Flashcards in Opportunistic Infections with AIDS Deck (32):
Most Opportunistic Infections and Complications of HIV develop when the CD4 count drops below what?
Whats the most common opportunisitc infeciton with AIDS?>
Signs and Symtpoms>
Pneumocystis Carinii Pneumonia (PCP)
3. Shortness of breath
4. Hypoxia (could be severe, with PO2
What diagnostic testing would we do for PCP in HIV pts?
1. Chest xray is cornerstone of diagnosis
2. Wright-Giemsa stain or direct fluorescence antibody (DNA) test on induced sputum.
3. Bronchoalveolar lavage
4. Elevated lactate dehydrogenase (LDH)
Occurs in 95% of cases
WHat would we see on the chest XRAY with PCP?
Elevated LDH happens in what percent of PCP cases in HIV pts?
Diffuse or perihilar infiltrates
Risk factors in HIV pts for PCP? 2
How should we continue treatment? 2
Complication with PCP?
(especially in what demogrpahics? 2)
Risk: CD4 250.
Pneumothorax, especially with hx of PCP and treatment with aerozolized pentamidine.
Mycobacterium Avian Complex (MAC) has two types that present in HIV pts. What are they?
Which one do we want to rule out first if they are symtpomatic?
HOw do we diagnose it?
Signs and symptoms:
Pulmonary or disseminated
Blood cultures will be positive if disseminated
Anemia and neutropenia
Risk factors for MAC?
When should we intiated prohylatic treatment?
When mwould we stop prophylatic treatment?
What does it offer protection against and what drugs would we use?
CD4 is below 50
Should be initiated with a CD4
What are the 4 types of Kaposi sarcoma?
1. Classic K.S.-middle aged men of Mediterranean descent
2. African endemic K.S. (AIDS)
3. K,S, in iatrogenically immunosupressed pts
4. AIDS related K.S.
What do they look like?
May be papular or nodular
Appear more brown in dark skinned people
Are NOT painful
When do Kaposi sarcomas become life threatening?
Dermatological Kaposi’s is not life threatening.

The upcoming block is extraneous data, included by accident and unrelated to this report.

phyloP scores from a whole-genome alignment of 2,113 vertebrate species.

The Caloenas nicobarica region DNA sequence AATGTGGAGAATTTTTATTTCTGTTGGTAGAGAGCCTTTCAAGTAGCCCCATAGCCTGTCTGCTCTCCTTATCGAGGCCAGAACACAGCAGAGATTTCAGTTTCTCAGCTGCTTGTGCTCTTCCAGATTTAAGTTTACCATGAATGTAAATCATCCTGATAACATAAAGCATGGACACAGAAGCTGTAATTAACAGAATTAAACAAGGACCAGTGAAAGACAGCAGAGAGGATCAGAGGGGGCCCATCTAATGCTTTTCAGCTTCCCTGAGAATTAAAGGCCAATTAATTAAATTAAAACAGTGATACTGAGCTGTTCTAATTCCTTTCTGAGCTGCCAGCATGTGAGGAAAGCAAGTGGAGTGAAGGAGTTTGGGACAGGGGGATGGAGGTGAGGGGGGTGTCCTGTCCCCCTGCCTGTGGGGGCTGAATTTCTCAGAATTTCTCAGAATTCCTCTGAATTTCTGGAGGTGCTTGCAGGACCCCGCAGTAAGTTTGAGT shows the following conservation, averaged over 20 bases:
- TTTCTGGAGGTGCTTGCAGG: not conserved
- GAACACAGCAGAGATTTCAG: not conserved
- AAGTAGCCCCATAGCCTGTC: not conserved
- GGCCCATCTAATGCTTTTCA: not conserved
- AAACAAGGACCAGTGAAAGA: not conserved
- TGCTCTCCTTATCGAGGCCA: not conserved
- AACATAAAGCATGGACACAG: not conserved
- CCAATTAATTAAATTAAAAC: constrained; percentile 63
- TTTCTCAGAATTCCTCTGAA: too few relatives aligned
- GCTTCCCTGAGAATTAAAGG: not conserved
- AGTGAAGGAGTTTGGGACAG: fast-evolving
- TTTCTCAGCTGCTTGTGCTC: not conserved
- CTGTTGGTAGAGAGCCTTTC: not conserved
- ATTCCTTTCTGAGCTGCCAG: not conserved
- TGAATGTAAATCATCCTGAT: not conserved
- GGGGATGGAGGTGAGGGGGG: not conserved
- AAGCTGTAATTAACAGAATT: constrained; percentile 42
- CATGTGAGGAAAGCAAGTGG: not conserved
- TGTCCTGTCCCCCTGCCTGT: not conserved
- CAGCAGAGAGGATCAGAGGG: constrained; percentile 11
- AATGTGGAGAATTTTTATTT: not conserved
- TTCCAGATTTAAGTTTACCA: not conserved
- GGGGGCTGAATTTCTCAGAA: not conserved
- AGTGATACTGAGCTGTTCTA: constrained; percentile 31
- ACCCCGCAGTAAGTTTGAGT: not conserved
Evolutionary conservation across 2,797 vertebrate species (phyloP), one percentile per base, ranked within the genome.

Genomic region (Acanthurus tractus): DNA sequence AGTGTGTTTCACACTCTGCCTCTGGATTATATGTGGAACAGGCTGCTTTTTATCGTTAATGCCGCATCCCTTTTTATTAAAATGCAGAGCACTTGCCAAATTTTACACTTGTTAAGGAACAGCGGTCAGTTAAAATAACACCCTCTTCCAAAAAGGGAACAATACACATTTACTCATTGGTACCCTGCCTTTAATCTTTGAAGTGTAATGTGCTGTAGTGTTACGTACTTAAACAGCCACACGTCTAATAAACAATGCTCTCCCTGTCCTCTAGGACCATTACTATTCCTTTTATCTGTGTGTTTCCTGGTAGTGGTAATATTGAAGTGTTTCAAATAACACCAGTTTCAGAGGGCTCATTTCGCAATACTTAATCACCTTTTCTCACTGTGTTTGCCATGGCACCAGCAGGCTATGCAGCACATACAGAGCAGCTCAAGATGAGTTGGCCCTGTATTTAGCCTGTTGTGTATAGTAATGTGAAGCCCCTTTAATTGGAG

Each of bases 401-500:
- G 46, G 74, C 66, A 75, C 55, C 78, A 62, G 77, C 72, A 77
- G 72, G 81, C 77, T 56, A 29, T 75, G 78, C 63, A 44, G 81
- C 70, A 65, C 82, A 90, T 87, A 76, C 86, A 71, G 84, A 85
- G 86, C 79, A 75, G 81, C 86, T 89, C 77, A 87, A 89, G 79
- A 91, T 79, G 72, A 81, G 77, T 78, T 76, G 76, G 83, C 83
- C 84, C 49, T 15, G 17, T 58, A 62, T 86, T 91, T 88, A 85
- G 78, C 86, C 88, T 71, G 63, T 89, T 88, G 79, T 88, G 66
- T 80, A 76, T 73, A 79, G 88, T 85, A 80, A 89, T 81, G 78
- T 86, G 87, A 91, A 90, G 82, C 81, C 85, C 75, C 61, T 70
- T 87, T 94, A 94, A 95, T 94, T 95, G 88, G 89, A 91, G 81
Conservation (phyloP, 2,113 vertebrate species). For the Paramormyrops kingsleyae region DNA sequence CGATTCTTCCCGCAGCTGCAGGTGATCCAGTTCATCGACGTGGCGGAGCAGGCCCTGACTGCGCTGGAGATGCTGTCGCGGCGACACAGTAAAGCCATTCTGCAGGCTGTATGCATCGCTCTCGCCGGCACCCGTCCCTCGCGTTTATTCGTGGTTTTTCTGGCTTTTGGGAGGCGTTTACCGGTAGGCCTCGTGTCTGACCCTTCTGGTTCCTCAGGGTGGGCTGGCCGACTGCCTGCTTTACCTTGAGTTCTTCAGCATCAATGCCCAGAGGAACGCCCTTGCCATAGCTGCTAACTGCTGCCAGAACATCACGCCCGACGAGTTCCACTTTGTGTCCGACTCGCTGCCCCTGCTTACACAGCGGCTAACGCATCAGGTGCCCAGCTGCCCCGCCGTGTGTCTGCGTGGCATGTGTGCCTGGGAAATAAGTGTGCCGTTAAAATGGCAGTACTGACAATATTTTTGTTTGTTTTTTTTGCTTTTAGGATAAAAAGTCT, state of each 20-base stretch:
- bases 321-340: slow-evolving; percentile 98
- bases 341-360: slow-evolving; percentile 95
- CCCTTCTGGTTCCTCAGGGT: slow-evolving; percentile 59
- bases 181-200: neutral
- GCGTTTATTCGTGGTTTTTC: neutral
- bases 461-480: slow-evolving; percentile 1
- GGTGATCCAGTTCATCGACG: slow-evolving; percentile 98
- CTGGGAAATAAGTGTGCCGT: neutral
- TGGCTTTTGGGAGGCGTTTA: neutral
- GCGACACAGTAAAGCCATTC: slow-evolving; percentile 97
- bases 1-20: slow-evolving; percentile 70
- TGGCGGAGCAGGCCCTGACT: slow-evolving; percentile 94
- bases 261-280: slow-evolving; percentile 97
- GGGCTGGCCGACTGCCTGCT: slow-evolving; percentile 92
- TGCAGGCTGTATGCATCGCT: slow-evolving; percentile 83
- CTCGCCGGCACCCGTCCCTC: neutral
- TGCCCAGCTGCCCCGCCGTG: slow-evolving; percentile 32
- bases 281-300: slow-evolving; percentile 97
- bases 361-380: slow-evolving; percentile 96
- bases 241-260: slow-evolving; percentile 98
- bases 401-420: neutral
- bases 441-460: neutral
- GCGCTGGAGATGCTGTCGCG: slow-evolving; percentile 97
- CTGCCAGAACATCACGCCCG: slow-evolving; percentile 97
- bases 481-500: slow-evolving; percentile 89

May progress to visceral disease in about 40% of patients with dermatologic Kaposi’s sarcoma, thus becoming life-threatening.
KS of intestinal tract will present how?
KS of the Lymph System
will present how?
KS of the lungs will present how?
swelling in the legs or arms
shortness of breath
Lesions that involve large areas of the skin or internal organs, treatment is recommended. Those treatments include:
Advanced cases where KS has affected internal organs, several treatments have proven effective in shrinking the lesion. What is the most common?
Freezing with liquid nitrogen
(high risk to it though and heavy side effects)
What is DaunoXome?
HOw is it different from chemotherapy drugs?
These drugs are encased in microscopic fat bubbles which seem to lessen the adverse side effects.
Most common life-threatening fungal infection in AIDS?
Signs and Symptoms?
How do we diagnose it?
Latex agglutination serum/CFS testing for antigen (CRAG)
Amphoericin B (Fungizone, Amphocin)
Diarrheal disease in HIV pts caused by what?
What allows this infection to survive outside the body for extended periods
Makes it very resistant to chlorine-based disinfectants?
Whats its most common symptom?
What part of the body is most commonly infected?
microscopic parasite Cryptosporidium